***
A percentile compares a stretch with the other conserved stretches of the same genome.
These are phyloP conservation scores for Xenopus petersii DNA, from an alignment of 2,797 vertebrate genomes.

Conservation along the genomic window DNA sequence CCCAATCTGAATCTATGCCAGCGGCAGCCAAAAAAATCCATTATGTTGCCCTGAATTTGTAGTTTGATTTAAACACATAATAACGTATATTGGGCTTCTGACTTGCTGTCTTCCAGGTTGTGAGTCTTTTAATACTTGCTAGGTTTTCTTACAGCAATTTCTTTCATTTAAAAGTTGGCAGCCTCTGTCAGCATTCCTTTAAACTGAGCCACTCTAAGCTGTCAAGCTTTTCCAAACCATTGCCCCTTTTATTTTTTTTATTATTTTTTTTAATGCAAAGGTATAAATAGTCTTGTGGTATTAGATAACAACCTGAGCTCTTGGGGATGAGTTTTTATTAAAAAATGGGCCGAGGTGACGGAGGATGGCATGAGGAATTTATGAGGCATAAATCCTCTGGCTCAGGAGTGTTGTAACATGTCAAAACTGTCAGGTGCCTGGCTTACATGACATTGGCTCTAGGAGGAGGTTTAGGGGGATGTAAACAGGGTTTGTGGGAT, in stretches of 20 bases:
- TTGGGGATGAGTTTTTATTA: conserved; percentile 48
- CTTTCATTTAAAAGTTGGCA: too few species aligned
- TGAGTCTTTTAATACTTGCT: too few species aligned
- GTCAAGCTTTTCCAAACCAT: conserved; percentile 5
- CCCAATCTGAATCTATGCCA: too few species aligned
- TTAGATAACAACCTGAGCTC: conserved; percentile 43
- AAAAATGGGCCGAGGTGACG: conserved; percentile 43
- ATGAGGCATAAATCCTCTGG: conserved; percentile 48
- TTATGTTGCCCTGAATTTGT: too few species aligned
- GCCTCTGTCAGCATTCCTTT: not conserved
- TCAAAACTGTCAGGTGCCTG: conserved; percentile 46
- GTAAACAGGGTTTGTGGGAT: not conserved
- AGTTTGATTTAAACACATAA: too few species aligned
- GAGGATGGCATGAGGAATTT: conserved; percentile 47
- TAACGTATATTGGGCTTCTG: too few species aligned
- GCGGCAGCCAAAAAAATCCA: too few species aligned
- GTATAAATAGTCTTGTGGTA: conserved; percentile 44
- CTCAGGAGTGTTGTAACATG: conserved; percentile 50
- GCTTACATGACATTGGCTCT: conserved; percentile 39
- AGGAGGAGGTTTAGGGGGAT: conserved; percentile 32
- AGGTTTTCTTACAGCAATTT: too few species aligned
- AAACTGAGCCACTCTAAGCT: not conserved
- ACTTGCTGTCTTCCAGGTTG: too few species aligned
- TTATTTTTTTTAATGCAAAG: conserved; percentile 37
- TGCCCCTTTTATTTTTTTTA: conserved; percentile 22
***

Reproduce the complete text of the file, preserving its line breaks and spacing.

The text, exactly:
A percentile compares a stretch with the other conserved stretches of the same genome.
These are phyloP conservation scores for Xenopus petersii DNA, from an alignment of 2,797 vertebrate genomes.

Conservation along the genomic window DNA sequence CCCAATCTGAATCTATGCCAGCGGCAGCCAAAAAAATCCATTATGTTGCCCTGAATTTGTAGTTTGATTTAAACACATAATAACGTATATTGGGCTTCTGACTTGCTGTCTTCCAGGTTGTGAGTCTTTTAATACTTGCTAGGTTTTCTTACAGCAATTTCTTTCATTTAAAAGTTGGCAGCCTCTGTCAGCATTCCTTTAAACTGAGCCACTCTAAGCTGTCAAGCTTTTCCAAACCATTGCCCCTTTTATTTTTTTTATTATTTTTTTTAATGCAAAGGTATAAATAGTCTTGTGGTATTAGATAACAACCTGAGCTCTTGGGGATGAGTTTTTATTAAAAAATGGGCCGAGGTGACGGAGGATGGCATGAGGAATTTATGAGGCATAAATCCTCTGGCTCAGGAGTGTTGTAACATGTCAAAACTGTCAGGTGCCTGGCTTACATGACATTGGCTCTAGGAGGAGGTTTAGGGGGATGTAAACAGGGTTTGTGGGAT, in stretches of 20 bases:
- TTGGGGATGAGTTTTTATTA: conserved; percentile 48
- CTTTCATTTAAAAGTTGGCA: too few species aligned
- TGAGTCTTTTAATACTTGCT: too few species aligned
- GTCAAGCTTTTCCAAACCAT: conserved; percentile 5
- CCCAATCTGAATCTATGCCA: too few species aligned
- TTAGATAACAACCTGAGCTC: conserved; percentile 43
- AAAAATGGGCCGAGGTGACG: conserved; percentile 43
- ATGAGGCATAAATCCTCTGG: conserved; percentile 48
- TTATGTTGCCCTGAATTTGT: too few species aligned
- GCCTCTGTCAGCATTCCTTT: not conserved
- TCAAAACTGTCAGGTGCCTG: conserved; percentile 46
- GTAAACAGGGTTTGTGGGAT: not conserved
- AGTTTGATTTAAACACATAA: too few species aligned
- GAGGATGGCATGAGGAATTT: conserved; percentile 47
- TAACGTATATTGGGCTTCTG: too few species aligned
- GCGGCAGCCAAAAAAATCCA: too few species aligned
- GTATAAATAGTCTTGTGGTA: conserved; percentile 44
- CTCAGGAGTGTTGTAACATG: conserved; percentile 50
- GCTTACATGACATTGGCTCT: conserved; percentile 39
- AGGAGGAGGTTTAGGGGGAT: conserved; percentile 32
- AGGTTTTCTTACAGCAATTT: too few species aligned
- AAACTGAGCCACTCTAAGCT: not conserved
- ACTTGCTGTCTTCCAGGTTG: too few species aligned
- TTATTTTTTTTAATGCAAAG: conserved; percentile 37
- TGCCCCTTTTATTTTTTTTA: conserved; percentile 22